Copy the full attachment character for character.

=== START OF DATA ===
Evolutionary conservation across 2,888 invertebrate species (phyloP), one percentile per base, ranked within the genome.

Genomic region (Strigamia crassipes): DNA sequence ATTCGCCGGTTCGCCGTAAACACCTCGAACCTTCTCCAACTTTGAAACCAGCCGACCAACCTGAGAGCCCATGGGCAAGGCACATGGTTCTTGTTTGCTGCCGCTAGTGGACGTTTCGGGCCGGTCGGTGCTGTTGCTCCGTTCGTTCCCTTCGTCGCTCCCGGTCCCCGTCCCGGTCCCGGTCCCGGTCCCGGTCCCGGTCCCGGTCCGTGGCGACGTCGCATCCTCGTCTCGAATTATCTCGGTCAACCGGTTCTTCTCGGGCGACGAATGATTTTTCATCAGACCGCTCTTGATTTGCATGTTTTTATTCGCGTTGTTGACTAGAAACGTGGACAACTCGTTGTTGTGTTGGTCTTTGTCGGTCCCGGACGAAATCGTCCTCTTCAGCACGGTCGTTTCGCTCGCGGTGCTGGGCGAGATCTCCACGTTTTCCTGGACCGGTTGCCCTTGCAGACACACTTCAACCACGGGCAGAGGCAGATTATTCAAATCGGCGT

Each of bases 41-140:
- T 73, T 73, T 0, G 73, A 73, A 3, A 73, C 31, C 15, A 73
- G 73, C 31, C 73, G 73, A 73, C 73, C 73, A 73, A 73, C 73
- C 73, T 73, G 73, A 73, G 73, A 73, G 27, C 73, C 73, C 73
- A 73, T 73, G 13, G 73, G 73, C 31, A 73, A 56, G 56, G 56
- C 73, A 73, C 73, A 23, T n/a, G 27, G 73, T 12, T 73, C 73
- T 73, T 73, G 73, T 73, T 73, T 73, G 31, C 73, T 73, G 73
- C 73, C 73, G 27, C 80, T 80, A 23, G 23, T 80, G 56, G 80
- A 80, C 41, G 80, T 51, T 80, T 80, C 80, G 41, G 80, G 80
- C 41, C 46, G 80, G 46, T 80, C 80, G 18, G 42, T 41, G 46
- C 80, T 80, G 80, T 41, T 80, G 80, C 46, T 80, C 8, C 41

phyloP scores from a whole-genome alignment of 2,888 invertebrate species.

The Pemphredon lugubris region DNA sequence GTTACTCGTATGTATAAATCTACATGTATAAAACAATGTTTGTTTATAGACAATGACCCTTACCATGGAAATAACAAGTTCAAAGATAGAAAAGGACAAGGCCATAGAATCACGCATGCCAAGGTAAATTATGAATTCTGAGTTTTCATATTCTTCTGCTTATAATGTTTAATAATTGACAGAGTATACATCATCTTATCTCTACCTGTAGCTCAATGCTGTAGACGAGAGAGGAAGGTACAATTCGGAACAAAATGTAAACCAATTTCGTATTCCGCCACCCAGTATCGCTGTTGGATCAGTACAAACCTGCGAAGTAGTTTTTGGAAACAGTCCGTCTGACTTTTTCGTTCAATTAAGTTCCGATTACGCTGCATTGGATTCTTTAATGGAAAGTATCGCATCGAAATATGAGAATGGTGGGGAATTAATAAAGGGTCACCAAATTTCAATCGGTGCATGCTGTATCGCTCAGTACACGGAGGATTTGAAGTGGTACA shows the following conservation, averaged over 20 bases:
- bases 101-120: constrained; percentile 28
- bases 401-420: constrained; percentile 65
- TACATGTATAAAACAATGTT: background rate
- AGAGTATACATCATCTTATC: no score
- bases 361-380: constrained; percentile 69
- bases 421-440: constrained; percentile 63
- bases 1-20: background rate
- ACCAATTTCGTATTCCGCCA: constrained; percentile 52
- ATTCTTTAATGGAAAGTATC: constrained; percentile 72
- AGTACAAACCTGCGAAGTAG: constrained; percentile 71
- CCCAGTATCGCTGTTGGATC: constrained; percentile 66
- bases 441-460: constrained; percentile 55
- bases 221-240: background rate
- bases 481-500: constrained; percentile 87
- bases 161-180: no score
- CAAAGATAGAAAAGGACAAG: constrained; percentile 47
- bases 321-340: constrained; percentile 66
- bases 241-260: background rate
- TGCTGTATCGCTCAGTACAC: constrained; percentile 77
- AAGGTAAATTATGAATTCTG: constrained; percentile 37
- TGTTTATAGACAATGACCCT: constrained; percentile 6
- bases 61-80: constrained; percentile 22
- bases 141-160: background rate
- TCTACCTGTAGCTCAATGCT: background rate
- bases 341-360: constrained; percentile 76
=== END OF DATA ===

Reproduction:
Evolutionary conservation across 2,888 invertebrate species (phyloP), one percentile per base, ranked within the genome.

Genomic region (Strigamia crassipes): DNA sequence ATTCGCCGGTTCGCCGTAAACACCTCGAACCTTCTCCAACTTTGAAACCAGCCGACCAACCTGAGAGCCCATGGGCAAGGCACATGGTTCTTGTTTGCTGCCGCTAGTGGACGTTTCGGGCCGGTCGGTGCTGTTGCTCCGTTCGTTCCCTTCGTCGCTCCCGGTCCCCGTCCCGGTCCCGGTCCCGGTCCCGGTCCCGGTCCCGGTCCGTGGCGACGTCGCATCCTCGTCTCGAATTATCTCGGTCAACCGGTTCTTCTCGGGCGACGAATGATTTTTCATCAGACCGCTCTTGATTTGCATGTTTTTATTCGCGTTGTTGACTAGAAACGTGGACAACTCGTTGTTGTGTTGGTCTTTGTCGGTCCCGGACGAAATCGTCCTCTTCAGCACGGTCGTTTCGCTCGCGGTGCTGGGCGAGATCTCCACGTTTTCCTGGACCGGTTGCCCTTGCAGACACACTTCAACCACGGGCAGAGGCAGATTATTCAAATCGGCGT

Each of bases 41-140:
- T 73, T 73, T 0, G 73, A 73, A 3, A 73, C 31, C 15, A 73
- G 73, C 31, C 73, G 73, A 73, C 73, C 73, A 73, A 73, C 73
- C 73, T 73, G 73, A 73, G 73, A 73, G 27, C 73, C 73, C 73
- A 73, T 73, G 13, G 73, G 73, C 31, A 73, A 56, G 56, G 56
- C 73, A 73, C 73, A 23, T n/a, G 27, G 73, T 12, T 73, C 73
- T 73, T 73, G 73, T 73, T 73, T 73, G 31, C 73, T 73, G 73
- C 73, C 73, G 27, C 80, T 80, A 23, G 23, T 80, G 56, G 80
- A 80, C 41, G 80, T 51, T 80, T 80, C 80, G 41, G 80, G 80
- C 41, C 46, G 80, G 46, T 80, C 80, G 18, G 42, T 41, G 46
- C 80, T 80, G 80, T 41, T 80, G 80, C 46, T 80, C 8, C 41

phyloP scores from a whole-genome alignment of 2,888 invertebrate species.

The Pemphredon lugubris region DNA sequence GTTACTCGTATGTATAAATCTACATGTATAAAACAATGTTTGTTTATAGACAATGACCCTTACCATGGAAATAACAAGTTCAAAGATAGAAAAGGACAAGGCCATAGAATCACGCATGCCAAGGTAAATTATGAATTCTGAGTTTTCATATTCTTCTGCTTATAATGTTTAATAATTGACAGAGTATACATCATCTTATCTCTACCTGTAGCTCAATGCTGTAGACGAGAGAGGAAGGTACAATTCGGAACAAAATGTAAACCAATTTCGTATTCCGCCACCCAGTATCGCTGTTGGATCAGTACAAACCTGCGAAGTAGTTTTTGGAAACAGTCCGTCTGACTTTTTCGTTCAATTAAGTTCCGATTACGCTGCATTGGATTCTTTAATGGAAAGTATCGCATCGAAATATGAGAATGGTGGGGAATTAATAAAGGGTCACCAAATTTCAATCGGTGCATGCTGTATCGCTCAGTACACGGAGGATTTGAAGTGGTACA shows the following conservation, averaged over 20 bases:
- bases 101-120: constrained; percentile 28
- bases 401-420: constrained; percentile 65
- TACATGTATAAAACAATGTT: background rate
- AGAGTATACATCATCTTATC: no score
- bases 361-380: constrained; percentile 69
- bases 421-440: constrained; percentile 63
- bases 1-20: background rate
- ACCAATTTCGTATTCCGCCA: constrained; percentile 52
- ATTCTTTAATGGAAAGTATC: constrained; percentile 72
- AGTACAAACCTGCGAAGTAG: constrained; percentile 71
- CCCAGTATCGCTGTTGGATC: constrained; percentile 66
- bases 441-460: constrained; percentile 55
- bases 221-240: background rate
- bases 481-500: constrained; percentile 87
- bases 161-180: no score
- CAAAGATAGAAAAGGACAAG: constrained; percentile 47
- bases 321-340: constrained; percentile 66
- bases 241-260: background rate
- TGCTGTATCGCTCAGTACAC: constrained; percentile 77
- AAGGTAAATTATGAATTCTG: constrained; percentile 37
- TGTTTATAGACAATGACCCT: constrained; percentile 6
- bases 61-80: constrained; percentile 22
- bases 141-160: background rate
- TCTACCTGTAGCTCAATGCT: background rate
- bases 341-360: constrained; percentile 76